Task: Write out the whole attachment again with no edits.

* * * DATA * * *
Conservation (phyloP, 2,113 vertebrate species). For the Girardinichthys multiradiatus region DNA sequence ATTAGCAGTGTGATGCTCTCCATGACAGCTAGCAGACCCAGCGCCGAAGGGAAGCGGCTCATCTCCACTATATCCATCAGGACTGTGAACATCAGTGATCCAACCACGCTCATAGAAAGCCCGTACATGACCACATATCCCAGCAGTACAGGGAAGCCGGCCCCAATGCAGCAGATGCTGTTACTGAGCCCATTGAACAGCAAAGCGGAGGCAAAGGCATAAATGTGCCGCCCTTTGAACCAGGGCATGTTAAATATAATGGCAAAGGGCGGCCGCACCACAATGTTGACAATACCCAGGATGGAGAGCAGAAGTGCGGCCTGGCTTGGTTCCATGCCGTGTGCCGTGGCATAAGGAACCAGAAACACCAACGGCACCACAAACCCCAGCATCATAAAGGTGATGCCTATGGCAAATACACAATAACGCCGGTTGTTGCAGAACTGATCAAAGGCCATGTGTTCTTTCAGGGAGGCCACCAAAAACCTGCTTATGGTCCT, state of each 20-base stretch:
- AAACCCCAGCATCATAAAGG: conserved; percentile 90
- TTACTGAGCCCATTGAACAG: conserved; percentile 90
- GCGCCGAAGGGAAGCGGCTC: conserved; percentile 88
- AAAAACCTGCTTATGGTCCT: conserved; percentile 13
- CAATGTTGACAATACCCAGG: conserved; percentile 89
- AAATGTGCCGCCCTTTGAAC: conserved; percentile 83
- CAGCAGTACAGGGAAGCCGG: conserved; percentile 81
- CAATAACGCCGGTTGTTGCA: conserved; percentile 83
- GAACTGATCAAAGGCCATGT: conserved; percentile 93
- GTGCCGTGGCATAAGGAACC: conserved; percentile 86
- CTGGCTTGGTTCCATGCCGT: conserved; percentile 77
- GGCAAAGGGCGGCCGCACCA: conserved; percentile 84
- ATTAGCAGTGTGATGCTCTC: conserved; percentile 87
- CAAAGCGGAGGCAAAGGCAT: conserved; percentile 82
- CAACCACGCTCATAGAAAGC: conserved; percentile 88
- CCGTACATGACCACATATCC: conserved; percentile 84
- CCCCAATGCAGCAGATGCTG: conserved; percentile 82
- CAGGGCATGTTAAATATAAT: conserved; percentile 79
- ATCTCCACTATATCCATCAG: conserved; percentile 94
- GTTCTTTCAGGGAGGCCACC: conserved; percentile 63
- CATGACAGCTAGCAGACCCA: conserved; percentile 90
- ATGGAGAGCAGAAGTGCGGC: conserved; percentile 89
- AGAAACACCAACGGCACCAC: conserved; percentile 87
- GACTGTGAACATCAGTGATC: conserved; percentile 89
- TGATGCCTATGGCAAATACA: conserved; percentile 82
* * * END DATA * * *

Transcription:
Conservation (phyloP, 2,113 vertebrate species). For the Girardinichthys multiradiatus region DNA sequence ATTAGCAGTGTGATGCTCTCCATGACAGCTAGCAGACCCAGCGCCGAAGGGAAGCGGCTCATCTCCACTATATCCATCAGGACTGTGAACATCAGTGATCCAACCACGCTCATAGAAAGCCCGTACATGACCACATATCCCAGCAGTACAGGGAAGCCGGCCCCAATGCAGCAGATGCTGTTACTGAGCCCATTGAACAGCAAAGCGGAGGCAAAGGCATAAATGTGCCGCCCTTTGAACCAGGGCATGTTAAATATAATGGCAAAGGGCGGCCGCACCACAATGTTGACAATACCCAGGATGGAGAGCAGAAGTGCGGCCTGGCTTGGTTCCATGCCGTGTGCCGTGGCATAAGGAACCAGAAACACCAACGGCACCACAAACCCCAGCATCATAAAGGTGATGCCTATGGCAAATACACAATAACGCCGGTTGTTGCAGAACTGATCAAAGGCCATGTGTTCTTTCAGGGAGGCCACCAAAAACCTGCTTATGGTCCT, state of each 20-base stretch:
- AAACCCCAGCATCATAAAGG: conserved; percentile 90
- TTACTGAGCCCATTGAACAG: conserved; percentile 90
- GCGCCGAAGGGAAGCGGCTC: conserved; percentile 88
- AAAAACCTGCTTATGGTCCT: conserved; percentile 13
- CAATGTTGACAATACCCAGG: conserved; percentile 89
- AAATGTGCCGCCCTTTGAAC: conserved; percentile 83
- CAGCAGTACAGGGAAGCCGG: conserved; percentile 81
- CAATAACGCCGGTTGTTGCA: conserved; percentile 83
- GAACTGATCAAAGGCCATGT: conserved; percentile 93
- GTGCCGTGGCATAAGGAACC: conserved; percentile 86
- CTGGCTTGGTTCCATGCCGT: conserved; percentile 77
- GGCAAAGGGCGGCCGCACCA: conserved; percentile 84
- ATTAGCAGTGTGATGCTCTC: conserved; percentile 87
- CAAAGCGGAGGCAAAGGCAT: conserved; percentile 82
- CAACCACGCTCATAGAAAGC: conserved; percentile 88
- CCGTACATGACCACATATCC: conserved; percentile 84
- CCCCAATGCAGCAGATGCTG: conserved; percentile 82
- CAGGGCATGTTAAATATAAT: conserved; percentile 79
- ATCTCCACTATATCCATCAG: conserved; percentile 94
- GTTCTTTCAGGGAGGCCACC: conserved; percentile 63
- CATGACAGCTAGCAGACCCA: conserved; percentile 90
- ATGGAGAGCAGAAGTGCGGC: conserved; percentile 89
- AGAAACACCAACGGCACCAC: conserved; percentile 87
- GACTGTGAACATCAGTGATC: conserved; percentile 89
- TGATGCCTATGGCAAATACA: conserved; percentile 82